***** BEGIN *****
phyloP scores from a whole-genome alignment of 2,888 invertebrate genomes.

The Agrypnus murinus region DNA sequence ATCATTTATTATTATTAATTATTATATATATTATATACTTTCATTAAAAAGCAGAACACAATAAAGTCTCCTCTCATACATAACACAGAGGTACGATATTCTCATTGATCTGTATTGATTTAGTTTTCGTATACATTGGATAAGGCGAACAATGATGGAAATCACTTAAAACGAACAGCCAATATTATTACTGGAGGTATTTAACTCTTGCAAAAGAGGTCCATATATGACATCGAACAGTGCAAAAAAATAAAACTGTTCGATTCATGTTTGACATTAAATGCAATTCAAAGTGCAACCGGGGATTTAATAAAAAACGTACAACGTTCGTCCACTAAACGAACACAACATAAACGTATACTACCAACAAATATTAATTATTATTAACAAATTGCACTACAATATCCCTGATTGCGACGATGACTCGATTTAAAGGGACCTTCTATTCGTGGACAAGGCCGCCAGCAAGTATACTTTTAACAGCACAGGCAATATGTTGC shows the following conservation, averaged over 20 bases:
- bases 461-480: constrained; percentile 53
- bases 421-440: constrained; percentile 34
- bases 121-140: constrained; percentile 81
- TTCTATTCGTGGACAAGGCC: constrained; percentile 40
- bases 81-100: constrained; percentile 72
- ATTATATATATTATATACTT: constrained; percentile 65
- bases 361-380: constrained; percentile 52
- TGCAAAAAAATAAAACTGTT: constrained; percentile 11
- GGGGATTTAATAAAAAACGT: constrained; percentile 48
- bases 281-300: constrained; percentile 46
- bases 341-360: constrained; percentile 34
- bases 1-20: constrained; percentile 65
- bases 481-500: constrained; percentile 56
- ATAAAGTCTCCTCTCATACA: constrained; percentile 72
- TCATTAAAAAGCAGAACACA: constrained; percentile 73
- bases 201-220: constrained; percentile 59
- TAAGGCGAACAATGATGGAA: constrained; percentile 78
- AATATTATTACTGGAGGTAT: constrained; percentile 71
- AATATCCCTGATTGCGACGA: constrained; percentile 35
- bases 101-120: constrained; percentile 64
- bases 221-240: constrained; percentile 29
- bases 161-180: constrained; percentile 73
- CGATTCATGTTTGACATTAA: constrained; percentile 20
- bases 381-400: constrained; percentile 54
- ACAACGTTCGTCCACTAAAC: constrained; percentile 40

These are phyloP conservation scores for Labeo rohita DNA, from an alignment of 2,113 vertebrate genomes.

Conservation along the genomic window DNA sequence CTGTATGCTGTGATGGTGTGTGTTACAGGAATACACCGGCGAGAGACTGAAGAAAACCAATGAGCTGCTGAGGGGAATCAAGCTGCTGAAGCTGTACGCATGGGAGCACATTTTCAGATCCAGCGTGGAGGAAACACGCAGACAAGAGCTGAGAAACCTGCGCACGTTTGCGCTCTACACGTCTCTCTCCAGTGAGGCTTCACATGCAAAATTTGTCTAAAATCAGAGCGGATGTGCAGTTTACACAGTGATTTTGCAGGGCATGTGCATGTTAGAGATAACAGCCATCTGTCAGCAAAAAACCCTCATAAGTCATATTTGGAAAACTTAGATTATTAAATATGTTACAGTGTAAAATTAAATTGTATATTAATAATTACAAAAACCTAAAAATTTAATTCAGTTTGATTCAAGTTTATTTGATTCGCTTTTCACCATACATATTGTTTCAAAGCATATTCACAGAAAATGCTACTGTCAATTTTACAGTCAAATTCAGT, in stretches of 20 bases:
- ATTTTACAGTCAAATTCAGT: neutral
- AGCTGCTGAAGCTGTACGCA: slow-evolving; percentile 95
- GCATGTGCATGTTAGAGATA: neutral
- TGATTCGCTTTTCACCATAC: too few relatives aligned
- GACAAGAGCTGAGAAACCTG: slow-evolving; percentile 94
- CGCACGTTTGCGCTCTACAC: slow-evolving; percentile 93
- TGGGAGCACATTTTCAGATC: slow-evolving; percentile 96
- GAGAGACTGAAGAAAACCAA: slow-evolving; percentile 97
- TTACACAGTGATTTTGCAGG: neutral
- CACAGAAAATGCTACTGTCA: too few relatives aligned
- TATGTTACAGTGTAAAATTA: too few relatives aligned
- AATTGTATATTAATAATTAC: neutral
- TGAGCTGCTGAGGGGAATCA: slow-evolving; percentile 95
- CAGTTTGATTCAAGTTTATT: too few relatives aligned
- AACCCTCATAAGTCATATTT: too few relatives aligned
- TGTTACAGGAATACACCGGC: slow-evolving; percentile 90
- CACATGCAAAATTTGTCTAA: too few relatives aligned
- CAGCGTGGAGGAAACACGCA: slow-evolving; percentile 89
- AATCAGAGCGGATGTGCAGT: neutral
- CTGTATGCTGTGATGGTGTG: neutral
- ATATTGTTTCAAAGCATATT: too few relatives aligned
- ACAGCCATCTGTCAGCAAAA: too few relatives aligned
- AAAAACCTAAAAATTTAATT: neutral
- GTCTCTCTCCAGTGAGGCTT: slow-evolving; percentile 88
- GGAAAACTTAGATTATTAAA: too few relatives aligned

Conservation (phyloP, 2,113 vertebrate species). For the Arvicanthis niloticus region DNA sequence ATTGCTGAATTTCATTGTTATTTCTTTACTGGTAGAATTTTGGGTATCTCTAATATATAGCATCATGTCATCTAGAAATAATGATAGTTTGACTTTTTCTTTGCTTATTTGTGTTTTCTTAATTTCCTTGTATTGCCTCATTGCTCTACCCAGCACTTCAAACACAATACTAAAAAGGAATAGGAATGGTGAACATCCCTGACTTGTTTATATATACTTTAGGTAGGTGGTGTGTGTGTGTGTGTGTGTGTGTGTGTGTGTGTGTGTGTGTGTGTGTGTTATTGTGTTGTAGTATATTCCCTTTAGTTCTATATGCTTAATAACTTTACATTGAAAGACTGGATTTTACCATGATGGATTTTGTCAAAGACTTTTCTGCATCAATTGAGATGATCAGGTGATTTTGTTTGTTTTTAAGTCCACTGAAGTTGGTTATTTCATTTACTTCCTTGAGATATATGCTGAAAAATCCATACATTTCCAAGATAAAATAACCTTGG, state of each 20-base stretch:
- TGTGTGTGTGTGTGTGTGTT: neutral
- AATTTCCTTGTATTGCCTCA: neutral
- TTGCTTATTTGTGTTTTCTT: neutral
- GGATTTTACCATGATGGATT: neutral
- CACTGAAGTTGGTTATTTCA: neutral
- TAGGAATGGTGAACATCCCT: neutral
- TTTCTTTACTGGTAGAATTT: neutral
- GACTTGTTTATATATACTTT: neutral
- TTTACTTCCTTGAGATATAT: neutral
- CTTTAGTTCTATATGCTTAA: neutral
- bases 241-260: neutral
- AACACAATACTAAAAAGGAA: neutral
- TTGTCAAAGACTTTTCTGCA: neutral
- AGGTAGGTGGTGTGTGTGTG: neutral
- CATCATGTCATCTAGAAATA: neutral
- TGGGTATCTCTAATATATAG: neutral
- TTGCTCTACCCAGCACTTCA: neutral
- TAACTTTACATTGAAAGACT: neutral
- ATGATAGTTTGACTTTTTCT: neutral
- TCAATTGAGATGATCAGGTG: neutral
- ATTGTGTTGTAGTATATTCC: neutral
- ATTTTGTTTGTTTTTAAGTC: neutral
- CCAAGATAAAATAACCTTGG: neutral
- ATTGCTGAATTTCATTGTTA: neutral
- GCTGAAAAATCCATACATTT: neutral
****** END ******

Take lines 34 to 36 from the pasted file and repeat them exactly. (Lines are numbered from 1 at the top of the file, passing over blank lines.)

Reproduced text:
- GACAAGAGCTGAGAAACCTG: slow-evolving; percentile 94
- CGCACGTTTGCGCTCTACAC: slow-evolving; percentile 93
- TGGGAGCACATTTTCAGATC: slow-evolving; percentile 96